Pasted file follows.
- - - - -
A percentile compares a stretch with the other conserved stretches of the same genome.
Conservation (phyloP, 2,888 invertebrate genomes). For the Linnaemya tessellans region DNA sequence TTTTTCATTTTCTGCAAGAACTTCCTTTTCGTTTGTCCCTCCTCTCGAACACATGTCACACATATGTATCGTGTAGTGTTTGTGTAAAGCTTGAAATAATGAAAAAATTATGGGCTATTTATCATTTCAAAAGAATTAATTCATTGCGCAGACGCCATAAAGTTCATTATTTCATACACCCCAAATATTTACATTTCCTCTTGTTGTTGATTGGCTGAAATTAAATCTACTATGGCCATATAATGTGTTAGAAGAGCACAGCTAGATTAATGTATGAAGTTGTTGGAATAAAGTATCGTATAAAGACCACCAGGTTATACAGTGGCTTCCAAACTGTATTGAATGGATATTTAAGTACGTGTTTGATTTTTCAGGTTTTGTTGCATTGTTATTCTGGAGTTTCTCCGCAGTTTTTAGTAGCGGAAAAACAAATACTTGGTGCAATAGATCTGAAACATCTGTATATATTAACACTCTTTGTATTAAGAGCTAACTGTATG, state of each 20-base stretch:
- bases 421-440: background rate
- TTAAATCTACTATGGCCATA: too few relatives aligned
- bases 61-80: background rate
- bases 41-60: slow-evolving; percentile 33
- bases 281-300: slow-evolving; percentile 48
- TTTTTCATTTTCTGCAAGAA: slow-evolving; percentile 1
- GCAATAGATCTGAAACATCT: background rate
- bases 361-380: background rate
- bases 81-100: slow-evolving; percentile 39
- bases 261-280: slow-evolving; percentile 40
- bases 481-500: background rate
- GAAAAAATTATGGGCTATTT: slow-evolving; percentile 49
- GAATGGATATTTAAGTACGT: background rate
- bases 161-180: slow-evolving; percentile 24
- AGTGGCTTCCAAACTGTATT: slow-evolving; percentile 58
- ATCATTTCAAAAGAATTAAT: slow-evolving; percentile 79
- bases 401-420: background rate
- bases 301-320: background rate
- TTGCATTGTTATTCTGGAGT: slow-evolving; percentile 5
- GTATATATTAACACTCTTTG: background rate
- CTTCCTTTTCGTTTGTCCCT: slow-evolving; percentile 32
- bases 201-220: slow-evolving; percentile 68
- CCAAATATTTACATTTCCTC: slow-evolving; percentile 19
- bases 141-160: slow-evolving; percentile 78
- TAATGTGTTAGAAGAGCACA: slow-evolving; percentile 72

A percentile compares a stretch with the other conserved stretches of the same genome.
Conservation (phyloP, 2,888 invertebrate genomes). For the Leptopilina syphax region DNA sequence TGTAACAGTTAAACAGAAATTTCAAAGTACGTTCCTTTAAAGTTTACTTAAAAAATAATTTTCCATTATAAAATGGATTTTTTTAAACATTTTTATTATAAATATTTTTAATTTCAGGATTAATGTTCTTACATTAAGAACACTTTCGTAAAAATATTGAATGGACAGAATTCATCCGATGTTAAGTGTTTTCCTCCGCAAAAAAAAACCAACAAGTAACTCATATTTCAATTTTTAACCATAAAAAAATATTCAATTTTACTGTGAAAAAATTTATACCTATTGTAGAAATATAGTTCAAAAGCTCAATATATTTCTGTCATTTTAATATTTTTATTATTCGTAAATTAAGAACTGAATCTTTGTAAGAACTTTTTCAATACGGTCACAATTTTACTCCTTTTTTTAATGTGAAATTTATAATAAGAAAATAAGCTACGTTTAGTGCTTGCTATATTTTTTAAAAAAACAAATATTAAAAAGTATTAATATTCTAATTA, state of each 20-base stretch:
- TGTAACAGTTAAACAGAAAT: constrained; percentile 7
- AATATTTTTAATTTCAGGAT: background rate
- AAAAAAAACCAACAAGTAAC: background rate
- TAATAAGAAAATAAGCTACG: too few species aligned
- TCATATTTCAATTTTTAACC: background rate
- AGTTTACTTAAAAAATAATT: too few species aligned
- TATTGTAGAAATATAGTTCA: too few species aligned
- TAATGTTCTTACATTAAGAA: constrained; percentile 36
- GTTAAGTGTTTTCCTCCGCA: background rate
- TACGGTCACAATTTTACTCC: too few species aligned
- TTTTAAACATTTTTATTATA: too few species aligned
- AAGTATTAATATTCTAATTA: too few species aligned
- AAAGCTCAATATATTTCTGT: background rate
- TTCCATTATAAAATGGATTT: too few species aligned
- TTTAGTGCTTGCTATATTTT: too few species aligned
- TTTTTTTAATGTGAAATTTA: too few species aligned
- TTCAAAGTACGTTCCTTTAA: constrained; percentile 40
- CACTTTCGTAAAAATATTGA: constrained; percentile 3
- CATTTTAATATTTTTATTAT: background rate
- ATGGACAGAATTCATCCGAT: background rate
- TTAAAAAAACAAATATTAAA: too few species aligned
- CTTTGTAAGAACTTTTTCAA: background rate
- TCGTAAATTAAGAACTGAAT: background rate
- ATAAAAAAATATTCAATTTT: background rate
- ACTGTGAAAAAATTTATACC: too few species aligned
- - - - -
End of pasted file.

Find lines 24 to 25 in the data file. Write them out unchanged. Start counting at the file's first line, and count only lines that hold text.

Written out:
- bases 201-220: slow-evolving; percentile 68
- CCAAATATTTACATTTCCTC: slow-evolving; percentile 19